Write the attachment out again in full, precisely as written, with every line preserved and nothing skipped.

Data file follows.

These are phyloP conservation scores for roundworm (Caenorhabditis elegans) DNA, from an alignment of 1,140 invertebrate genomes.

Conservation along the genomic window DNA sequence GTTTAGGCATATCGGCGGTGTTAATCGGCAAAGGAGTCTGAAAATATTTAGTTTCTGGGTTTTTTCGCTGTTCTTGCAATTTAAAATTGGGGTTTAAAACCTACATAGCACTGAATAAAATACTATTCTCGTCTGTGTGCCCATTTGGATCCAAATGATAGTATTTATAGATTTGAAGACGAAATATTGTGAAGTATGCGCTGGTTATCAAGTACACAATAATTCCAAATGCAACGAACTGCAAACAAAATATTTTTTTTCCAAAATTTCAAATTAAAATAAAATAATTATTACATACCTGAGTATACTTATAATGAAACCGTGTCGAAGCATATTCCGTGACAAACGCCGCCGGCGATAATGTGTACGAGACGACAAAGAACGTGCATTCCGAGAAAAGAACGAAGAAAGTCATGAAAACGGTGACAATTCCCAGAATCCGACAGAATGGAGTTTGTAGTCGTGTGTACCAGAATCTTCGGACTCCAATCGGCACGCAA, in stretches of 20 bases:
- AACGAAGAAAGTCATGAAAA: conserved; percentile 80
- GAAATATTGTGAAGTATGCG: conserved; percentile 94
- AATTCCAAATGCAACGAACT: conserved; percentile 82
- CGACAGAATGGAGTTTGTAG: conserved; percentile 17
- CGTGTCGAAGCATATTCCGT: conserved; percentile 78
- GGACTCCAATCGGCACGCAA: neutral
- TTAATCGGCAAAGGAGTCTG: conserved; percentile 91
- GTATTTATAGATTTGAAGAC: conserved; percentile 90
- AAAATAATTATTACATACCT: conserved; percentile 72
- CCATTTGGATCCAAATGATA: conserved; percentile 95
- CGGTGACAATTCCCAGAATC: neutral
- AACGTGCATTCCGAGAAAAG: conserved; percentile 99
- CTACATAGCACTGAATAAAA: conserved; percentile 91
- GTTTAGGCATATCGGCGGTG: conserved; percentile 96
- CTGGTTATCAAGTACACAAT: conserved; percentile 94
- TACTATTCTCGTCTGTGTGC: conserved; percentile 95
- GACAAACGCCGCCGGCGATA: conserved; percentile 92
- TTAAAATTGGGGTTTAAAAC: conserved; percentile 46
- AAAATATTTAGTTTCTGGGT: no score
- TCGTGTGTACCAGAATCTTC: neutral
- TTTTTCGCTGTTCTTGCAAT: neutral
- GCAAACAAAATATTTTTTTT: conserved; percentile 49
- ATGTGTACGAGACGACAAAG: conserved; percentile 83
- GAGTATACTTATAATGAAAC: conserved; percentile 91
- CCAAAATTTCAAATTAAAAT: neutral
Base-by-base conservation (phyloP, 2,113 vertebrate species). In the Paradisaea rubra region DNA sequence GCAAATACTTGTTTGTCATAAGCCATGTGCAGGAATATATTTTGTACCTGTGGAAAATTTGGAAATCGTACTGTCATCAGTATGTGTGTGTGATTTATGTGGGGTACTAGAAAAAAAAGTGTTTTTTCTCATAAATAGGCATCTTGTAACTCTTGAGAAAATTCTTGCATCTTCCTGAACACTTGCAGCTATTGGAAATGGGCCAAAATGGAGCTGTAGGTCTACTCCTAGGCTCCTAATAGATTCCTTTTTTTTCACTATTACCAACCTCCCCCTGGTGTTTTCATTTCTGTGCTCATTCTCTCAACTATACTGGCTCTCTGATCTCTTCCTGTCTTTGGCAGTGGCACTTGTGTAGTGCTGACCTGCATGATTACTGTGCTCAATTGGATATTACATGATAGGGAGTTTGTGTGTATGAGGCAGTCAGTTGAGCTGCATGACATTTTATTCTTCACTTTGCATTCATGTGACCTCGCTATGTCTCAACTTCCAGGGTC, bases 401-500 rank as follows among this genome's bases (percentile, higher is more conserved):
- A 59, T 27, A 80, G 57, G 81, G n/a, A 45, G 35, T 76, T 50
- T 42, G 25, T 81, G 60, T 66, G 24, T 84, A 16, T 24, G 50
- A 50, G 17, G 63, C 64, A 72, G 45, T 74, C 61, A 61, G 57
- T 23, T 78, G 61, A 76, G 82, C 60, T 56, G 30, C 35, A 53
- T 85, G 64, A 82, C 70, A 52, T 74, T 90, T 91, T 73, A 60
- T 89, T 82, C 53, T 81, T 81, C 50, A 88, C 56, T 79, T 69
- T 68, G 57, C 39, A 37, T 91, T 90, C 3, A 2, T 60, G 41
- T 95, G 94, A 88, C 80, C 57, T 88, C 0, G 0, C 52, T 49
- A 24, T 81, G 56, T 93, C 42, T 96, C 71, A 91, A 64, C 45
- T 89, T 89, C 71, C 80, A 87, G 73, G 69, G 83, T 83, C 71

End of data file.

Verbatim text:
These are phyloP conservation scores for roundworm (Caenorhabditis elegans) DNA, from an alignment of 1,140 invertebrate genomes.

Conservation along the genomic window DNA sequence GTTTAGGCATATCGGCGGTGTTAATCGGCAAAGGAGTCTGAAAATATTTAGTTTCTGGGTTTTTTCGCTGTTCTTGCAATTTAAAATTGGGGTTTAAAACCTACATAGCACTGAATAAAATACTATTCTCGTCTGTGTGCCCATTTGGATCCAAATGATAGTATTTATAGATTTGAAGACGAAATATTGTGAAGTATGCGCTGGTTATCAAGTACACAATAATTCCAAATGCAACGAACTGCAAACAAAATATTTTTTTTCCAAAATTTCAAATTAAAATAAAATAATTATTACATACCTGAGTATACTTATAATGAAACCGTGTCGAAGCATATTCCGTGACAAACGCCGCCGGCGATAATGTGTACGAGACGACAAAGAACGTGCATTCCGAGAAAAGAACGAAGAAAGTCATGAAAACGGTGACAATTCCCAGAATCCGACAGAATGGAGTTTGTAGTCGTGTGTACCAGAATCTTCGGACTCCAATCGGCACGCAA, in stretches of 20 bases:
- AACGAAGAAAGTCATGAAAA: conserved; percentile 80
- GAAATATTGTGAAGTATGCG: conserved; percentile 94
- AATTCCAAATGCAACGAACT: conserved; percentile 82
- CGACAGAATGGAGTTTGTAG: conserved; percentile 17
- CGTGTCGAAGCATATTCCGT: conserved; percentile 78
- GGACTCCAATCGGCACGCAA: neutral
- TTAATCGGCAAAGGAGTCTG: conserved; percentile 91
- GTATTTATAGATTTGAAGAC: conserved; percentile 90
- AAAATAATTATTACATACCT: conserved; percentile 72
- CCATTTGGATCCAAATGATA: conserved; percentile 95
- CGGTGACAATTCCCAGAATC: neutral
- AACGTGCATTCCGAGAAAAG: conserved; percentile 99
- CTACATAGCACTGAATAAAA: conserved; percentile 91
- GTTTAGGCATATCGGCGGTG: conserved; percentile 96
- CTGGTTATCAAGTACACAAT: conserved; percentile 94
- TACTATTCTCGTCTGTGTGC: conserved; percentile 95
- GACAAACGCCGCCGGCGATA: conserved; percentile 92
- TTAAAATTGGGGTTTAAAAC: conserved; percentile 46
- AAAATATTTAGTTTCTGGGT: no score
- TCGTGTGTACCAGAATCTTC: neutral
- TTTTTCGCTGTTCTTGCAAT: neutral
- GCAAACAAAATATTTTTTTT: conserved; percentile 49
- ATGTGTACGAGACGACAAAG: conserved; percentile 83
- GAGTATACTTATAATGAAAC: conserved; percentile 91
- CCAAAATTTCAAATTAAAAT: neutral
Base-by-base conservation (phyloP, 2,113 vertebrate species). In the Paradisaea rubra region DNA sequence GCAAATACTTGTTTGTCATAAGCCATGTGCAGGAATATATTTTGTACCTGTGGAAAATTTGGAAATCGTACTGTCATCAGTATGTGTGTGTGATTTATGTGGGGTACTAGAAAAAAAAGTGTTTTTTCTCATAAATAGGCATCTTGTAACTCTTGAGAAAATTCTTGCATCTTCCTGAACACTTGCAGCTATTGGAAATGGGCCAAAATGGAGCTGTAGGTCTACTCCTAGGCTCCTAATAGATTCCTTTTTTTTCACTATTACCAACCTCCCCCTGGTGTTTTCATTTCTGTGCTCATTCTCTCAACTATACTGGCTCTCTGATCTCTTCCTGTCTTTGGCAGTGGCACTTGTGTAGTGCTGACCTGCATGATTACTGTGCTCAATTGGATATTACATGATAGGGAGTTTGTGTGTATGAGGCAGTCAGTTGAGCTGCATGACATTTTATTCTTCACTTTGCATTCATGTGACCTCGCTATGTCTCAACTTCCAGGGTC, bases 401-500 rank as follows among this genome's bases (percentile, higher is more conserved):
- A 59, T 27, A 80, G 57, G 81, G n/a, A 45, G 35, T 76, T 50
- T 42, G 25, T 81, G 60, T 66, G 24, T 84, A 16, T 24, G 50
- A 50, G 17, G 63, C 64, A 72, G 45, T 74, C 61, A 61, G 57
- T 23, T 78, G 61, A 76, G 82, C 60, T 56, G 30, C 35, A 53
- T 85, G 64, A 82, C 70, A 52, T 74, T 90, T 91, T 73, A 60
- T 89, T 82, C 53, T 81, T 81, C 50, A 88, C 56, T 79, T 69
- T 68, G 57, C 39, A 37, T 91, T 90, C 3, A 2, T 60, G 41
- T 95, G 94, A 88, C 80, C 57, T 88, C 0, G 0, C 52, T 49
- A 24, T 81, G 56, T 93, C 42, T 96, C 71, A 91, A 64, C 45
- T 89, T 89, C 71, C 80, A 87, G 73, G 69, G 83, T 83, C 71